Is It Time to Retire the Master Bedroom?

Written by Jaymi Naciri Posted On Thursday, 09 July 2020 05:00

As the Black Lives Matter movement continues to grow and permeate various industries, there has been noticeable spillover into real estate. Misguided or not (And, there is much debate about this!), a lot of energy has been focused on one particular word: “master.” 

The Houston Association of REALTORS® (HAR) has announced it will no longer sanction the use of “master bedroom” or “master bathroom” in its MLS descriptions.

“The decision to remove the term comes after a group of real estate professionals said the term ‘master’ on property description represents a potential stigma,” said Realtor Magazine. 

The association sent out a statement to its members in which they spelled out the change but fell short of mandating a ban on the terminology. “You may still use the term ‘Master Bedroom’ or ‘Master Bath’ as you feel appropriate in your marketing materials and in the Public Remarks, Agent Remarks, and photo descriptions,” per the statement.

Term being dropped

In addition to the HAR, Chicago realtors including the brokerage firm, GetBurbed, and builders like David Weekly have announced they will also refrain from using terminology like “master bedroom” and “master suite.” 

The push to phase out this term is not new. “Back in the mid-90s the Department of Housing and Urban Development issued proposed guidelines for bringing enforcement actions for violations of section 804(c) of the federal Fair Housing Act,” said YoChicago. “The proposed guidelines, which were met with a firestorm of ridicule, suggested that the use of terms such as master bedroom, views, family room, walking distance and walk-in closet, among others, in advertising was evidence of discriminatory intent against various groups that might result in HUD taking action.”

A 2013 report in the Baltimore Business Journal showed that, “The ‘master suite’ is being phased out — not from our homes, but from our lexicon. A survey of 10 major Washington, D.C.-area homebuilders found that six no longer use the term ‘master’ in their floor plans to describe the largest bedroom in the house. They have replaced it with ‘owner’s suite’ or ‘owner’s bedroom’ or, in one case, ‘mastre bedroom.’”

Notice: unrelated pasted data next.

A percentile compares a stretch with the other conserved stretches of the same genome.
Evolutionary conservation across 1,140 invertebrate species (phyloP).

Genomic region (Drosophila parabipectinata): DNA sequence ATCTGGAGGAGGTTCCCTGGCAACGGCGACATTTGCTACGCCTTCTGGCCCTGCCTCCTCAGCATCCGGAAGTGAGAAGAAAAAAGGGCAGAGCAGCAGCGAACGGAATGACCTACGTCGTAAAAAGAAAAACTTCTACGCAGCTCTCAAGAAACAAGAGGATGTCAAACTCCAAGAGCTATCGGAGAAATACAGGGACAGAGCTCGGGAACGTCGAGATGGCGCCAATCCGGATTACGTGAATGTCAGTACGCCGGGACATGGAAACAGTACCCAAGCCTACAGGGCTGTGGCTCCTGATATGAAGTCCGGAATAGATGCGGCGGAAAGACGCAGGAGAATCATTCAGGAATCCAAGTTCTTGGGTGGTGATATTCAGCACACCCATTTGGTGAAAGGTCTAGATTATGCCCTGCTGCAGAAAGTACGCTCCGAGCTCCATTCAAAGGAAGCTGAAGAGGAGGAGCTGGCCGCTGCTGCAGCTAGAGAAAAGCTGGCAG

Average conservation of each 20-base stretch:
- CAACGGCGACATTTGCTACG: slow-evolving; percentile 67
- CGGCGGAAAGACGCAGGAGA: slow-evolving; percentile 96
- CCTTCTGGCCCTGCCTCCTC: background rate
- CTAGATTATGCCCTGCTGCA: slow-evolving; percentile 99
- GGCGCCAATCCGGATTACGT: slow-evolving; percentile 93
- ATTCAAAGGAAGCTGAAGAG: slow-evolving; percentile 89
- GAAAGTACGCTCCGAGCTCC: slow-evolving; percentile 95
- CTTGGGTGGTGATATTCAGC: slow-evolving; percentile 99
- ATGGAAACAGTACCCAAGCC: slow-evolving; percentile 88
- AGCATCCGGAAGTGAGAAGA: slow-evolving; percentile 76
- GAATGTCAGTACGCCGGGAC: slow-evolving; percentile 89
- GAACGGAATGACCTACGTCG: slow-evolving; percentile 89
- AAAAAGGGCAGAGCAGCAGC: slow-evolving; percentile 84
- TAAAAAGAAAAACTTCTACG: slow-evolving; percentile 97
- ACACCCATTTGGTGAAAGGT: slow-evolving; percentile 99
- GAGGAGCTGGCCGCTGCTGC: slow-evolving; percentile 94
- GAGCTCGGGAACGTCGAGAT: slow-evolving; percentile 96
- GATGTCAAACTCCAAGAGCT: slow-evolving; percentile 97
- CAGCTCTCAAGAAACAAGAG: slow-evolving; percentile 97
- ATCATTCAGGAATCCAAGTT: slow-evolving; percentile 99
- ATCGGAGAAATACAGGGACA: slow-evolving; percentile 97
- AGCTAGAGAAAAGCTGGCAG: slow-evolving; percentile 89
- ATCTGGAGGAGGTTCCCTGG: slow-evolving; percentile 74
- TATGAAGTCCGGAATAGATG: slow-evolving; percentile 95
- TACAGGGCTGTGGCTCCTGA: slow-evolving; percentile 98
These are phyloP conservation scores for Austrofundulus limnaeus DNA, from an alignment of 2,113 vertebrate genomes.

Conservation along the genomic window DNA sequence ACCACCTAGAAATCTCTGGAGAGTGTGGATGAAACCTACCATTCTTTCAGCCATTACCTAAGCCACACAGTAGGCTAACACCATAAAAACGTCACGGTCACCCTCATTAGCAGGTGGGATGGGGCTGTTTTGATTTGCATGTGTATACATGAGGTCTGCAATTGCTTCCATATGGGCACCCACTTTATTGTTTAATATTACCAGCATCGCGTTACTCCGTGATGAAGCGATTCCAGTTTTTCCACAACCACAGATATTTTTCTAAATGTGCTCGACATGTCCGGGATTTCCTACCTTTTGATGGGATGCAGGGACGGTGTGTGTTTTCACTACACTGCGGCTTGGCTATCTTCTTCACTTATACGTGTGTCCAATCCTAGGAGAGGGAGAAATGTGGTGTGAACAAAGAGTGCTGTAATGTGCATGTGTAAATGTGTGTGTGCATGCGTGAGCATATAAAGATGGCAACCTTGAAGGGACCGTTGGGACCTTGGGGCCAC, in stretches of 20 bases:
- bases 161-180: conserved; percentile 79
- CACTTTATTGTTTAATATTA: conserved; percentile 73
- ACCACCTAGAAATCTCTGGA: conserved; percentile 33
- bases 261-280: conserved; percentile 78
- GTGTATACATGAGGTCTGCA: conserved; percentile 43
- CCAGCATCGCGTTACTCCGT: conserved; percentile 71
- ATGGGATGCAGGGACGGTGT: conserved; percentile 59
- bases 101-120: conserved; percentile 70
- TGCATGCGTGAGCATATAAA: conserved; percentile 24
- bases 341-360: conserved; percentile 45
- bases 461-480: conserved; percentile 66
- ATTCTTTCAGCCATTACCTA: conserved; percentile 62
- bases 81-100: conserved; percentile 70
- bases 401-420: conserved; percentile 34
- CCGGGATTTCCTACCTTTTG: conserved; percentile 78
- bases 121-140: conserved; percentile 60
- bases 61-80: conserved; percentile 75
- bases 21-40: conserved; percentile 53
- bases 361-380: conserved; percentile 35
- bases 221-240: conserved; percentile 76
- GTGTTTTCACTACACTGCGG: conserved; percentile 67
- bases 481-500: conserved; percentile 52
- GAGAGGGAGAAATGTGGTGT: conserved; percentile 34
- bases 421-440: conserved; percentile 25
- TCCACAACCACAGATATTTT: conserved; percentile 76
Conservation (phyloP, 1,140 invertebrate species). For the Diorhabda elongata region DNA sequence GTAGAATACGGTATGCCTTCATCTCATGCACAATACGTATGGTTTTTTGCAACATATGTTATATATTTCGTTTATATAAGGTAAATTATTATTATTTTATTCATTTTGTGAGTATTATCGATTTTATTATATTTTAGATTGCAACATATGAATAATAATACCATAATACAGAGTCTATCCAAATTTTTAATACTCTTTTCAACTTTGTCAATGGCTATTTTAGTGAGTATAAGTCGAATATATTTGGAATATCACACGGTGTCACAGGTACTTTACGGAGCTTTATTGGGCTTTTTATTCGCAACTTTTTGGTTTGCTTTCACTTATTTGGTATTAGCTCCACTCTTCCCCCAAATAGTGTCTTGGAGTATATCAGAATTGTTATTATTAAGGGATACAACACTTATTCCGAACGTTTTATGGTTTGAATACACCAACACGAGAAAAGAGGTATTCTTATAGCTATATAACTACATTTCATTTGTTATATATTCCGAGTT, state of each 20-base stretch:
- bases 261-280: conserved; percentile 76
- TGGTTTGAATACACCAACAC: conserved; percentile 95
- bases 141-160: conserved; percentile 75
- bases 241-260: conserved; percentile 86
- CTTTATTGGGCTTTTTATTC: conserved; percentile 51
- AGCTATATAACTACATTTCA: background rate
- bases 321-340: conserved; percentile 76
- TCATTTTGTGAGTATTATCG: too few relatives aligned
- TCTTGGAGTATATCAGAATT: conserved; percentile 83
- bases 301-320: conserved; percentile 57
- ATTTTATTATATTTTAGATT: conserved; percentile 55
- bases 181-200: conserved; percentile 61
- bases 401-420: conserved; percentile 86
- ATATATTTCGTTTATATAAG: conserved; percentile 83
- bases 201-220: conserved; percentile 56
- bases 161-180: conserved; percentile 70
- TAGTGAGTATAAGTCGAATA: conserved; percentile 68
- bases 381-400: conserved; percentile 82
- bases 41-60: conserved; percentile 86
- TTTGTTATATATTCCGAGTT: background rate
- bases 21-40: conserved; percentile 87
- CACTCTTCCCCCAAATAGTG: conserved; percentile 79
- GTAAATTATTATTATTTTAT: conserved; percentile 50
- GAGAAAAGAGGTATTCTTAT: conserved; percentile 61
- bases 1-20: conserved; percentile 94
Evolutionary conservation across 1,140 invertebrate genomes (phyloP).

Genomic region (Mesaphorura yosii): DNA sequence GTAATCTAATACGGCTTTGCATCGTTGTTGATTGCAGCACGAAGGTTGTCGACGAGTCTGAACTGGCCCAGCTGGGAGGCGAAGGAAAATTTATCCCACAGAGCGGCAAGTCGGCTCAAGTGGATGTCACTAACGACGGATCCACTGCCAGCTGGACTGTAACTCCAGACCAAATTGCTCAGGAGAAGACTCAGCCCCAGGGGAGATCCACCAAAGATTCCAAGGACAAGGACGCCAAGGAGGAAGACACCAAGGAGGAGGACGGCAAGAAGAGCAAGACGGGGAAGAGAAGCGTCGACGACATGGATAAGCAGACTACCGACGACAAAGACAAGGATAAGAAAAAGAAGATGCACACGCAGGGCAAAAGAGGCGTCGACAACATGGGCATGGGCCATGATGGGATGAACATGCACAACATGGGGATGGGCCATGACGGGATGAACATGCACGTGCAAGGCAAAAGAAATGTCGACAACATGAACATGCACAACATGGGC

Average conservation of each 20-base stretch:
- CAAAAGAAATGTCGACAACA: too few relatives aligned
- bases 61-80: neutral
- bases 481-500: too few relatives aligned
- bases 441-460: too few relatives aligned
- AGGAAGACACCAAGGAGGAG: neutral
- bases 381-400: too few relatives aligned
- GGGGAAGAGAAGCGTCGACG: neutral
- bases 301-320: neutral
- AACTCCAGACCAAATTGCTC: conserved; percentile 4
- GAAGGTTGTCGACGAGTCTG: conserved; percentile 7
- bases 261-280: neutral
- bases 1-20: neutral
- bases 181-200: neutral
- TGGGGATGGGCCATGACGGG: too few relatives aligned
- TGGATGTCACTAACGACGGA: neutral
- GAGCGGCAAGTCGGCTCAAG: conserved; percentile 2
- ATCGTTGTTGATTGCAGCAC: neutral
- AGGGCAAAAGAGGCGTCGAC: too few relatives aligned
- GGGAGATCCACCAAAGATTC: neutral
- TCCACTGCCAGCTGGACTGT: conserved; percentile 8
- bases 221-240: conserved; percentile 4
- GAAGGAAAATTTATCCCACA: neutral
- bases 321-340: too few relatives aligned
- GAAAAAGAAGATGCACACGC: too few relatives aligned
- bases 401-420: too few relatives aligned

History of “master bedroom”

According to the Merriam-Webster Dictionary, the first mention of master bedroom came in 1925. The following year, the term was used in a description of a 1926 Sears Modern Home.

While many have argued that the term has no actual relationship to racism while mentioning other terms like Master’s Degree, Shout Out UK points out the elephant in the master bedroom: “The word ‘master’ comes from the Latin magister, meaning chief, head or director,” they said. “Historically, master has been used to describe a man in an authoritative, disciplinarian position: a school master or, the more sinister term, slave master comes to mind. The term ‘master bedroom’ first appeared in the early 20th century to denote that the room was reserved for the master of the household, who almost always was a man. Given the word’s history, however, steeped with an uncomfortable combination of hierarchical, racial and sexist connotations, surely it no longer fits in today’s lexicon?”

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